Data key as wealth managers gear up for volatile summer
By International Adviser, 1 Apr 16
Like Janet Yellen’s Federal Reserve, it would appear that UK wealth managers are planning to be very data dependent in the second quarter.
We are not generally predicting big asset allocation shifts in the coming quarter. However, news that the Brexit vote is likely to see us stay in the EU would (other things being equal) encourage us to hold more in domestic UK assets (from sterling and property to small caps) and less elsewhere. The reverse also applies of course, if a vote to leave becomes probable.
If news from elsewhere develops as we hope, and subject to what is built into prices, we may want to increase Asia/ emerging markets exposure before too long, though whether that is in the next quarter is completely unknowable now.
More generally, growth investments (i.e. less cyclical equities) have dramatically out-performed value stocks in the last five years in just about every market – the rolling 10-year performance gap between the two is now as big as it was at the peak of the dot-com bubble. That makes sense in a period where investors have moved down expectations for GDP growth, inflation and interest rates to today’s low levels. However, with the valuation gap so extreme, and given the long-term records of Growth & Value stocks, investors will need during 2016 to see if their look-through bias to Growth or Value is the one that they want for the next few years.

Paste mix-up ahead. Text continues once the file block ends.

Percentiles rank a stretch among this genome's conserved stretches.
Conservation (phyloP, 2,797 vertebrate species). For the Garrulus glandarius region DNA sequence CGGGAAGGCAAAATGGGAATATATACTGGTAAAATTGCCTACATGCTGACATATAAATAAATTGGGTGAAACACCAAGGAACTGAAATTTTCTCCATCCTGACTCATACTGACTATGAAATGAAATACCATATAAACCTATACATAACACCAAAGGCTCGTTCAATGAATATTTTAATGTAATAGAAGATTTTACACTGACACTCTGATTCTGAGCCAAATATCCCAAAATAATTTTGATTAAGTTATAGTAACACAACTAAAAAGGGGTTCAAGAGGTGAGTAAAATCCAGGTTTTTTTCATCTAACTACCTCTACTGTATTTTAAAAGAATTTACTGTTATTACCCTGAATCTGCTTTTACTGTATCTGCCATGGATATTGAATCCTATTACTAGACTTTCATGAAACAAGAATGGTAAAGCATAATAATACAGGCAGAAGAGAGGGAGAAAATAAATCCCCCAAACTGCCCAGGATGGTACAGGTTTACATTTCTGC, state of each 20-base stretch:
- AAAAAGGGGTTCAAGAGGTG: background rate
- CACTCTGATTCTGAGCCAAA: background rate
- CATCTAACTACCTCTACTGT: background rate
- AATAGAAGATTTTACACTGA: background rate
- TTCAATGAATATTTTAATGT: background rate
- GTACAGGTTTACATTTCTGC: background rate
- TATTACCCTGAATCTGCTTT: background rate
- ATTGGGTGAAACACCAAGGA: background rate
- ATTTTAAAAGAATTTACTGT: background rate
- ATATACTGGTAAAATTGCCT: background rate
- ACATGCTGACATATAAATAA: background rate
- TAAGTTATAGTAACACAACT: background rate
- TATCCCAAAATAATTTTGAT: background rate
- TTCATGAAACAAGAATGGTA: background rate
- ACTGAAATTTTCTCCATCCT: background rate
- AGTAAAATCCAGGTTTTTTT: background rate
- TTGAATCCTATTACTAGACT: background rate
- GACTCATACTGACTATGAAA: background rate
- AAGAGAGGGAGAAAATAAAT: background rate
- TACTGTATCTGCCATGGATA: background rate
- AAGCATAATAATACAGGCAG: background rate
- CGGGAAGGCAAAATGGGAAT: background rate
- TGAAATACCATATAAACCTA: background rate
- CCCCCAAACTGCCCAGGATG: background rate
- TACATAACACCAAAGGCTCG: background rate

In the UK, the really big data point for this year (and perhaps for many years afterwards) will be seen on the 23rd of June. Though we will doubtless develop a strong aversion to yet more hot air on the subject over the next three months, each new poll or prediction will have to be considered and potentially acted on.
The Brexit issue has obvious impacts on broad investment areas (UK equities – domestic or global, overseas equities, sterling and non-sterling bonds, UK commercial property and so on). However, it also stretches beyond that. For example, the possible impact on sterling would have significant impact on decisions on whether or not to hedge exposure to other markets, such as Japan.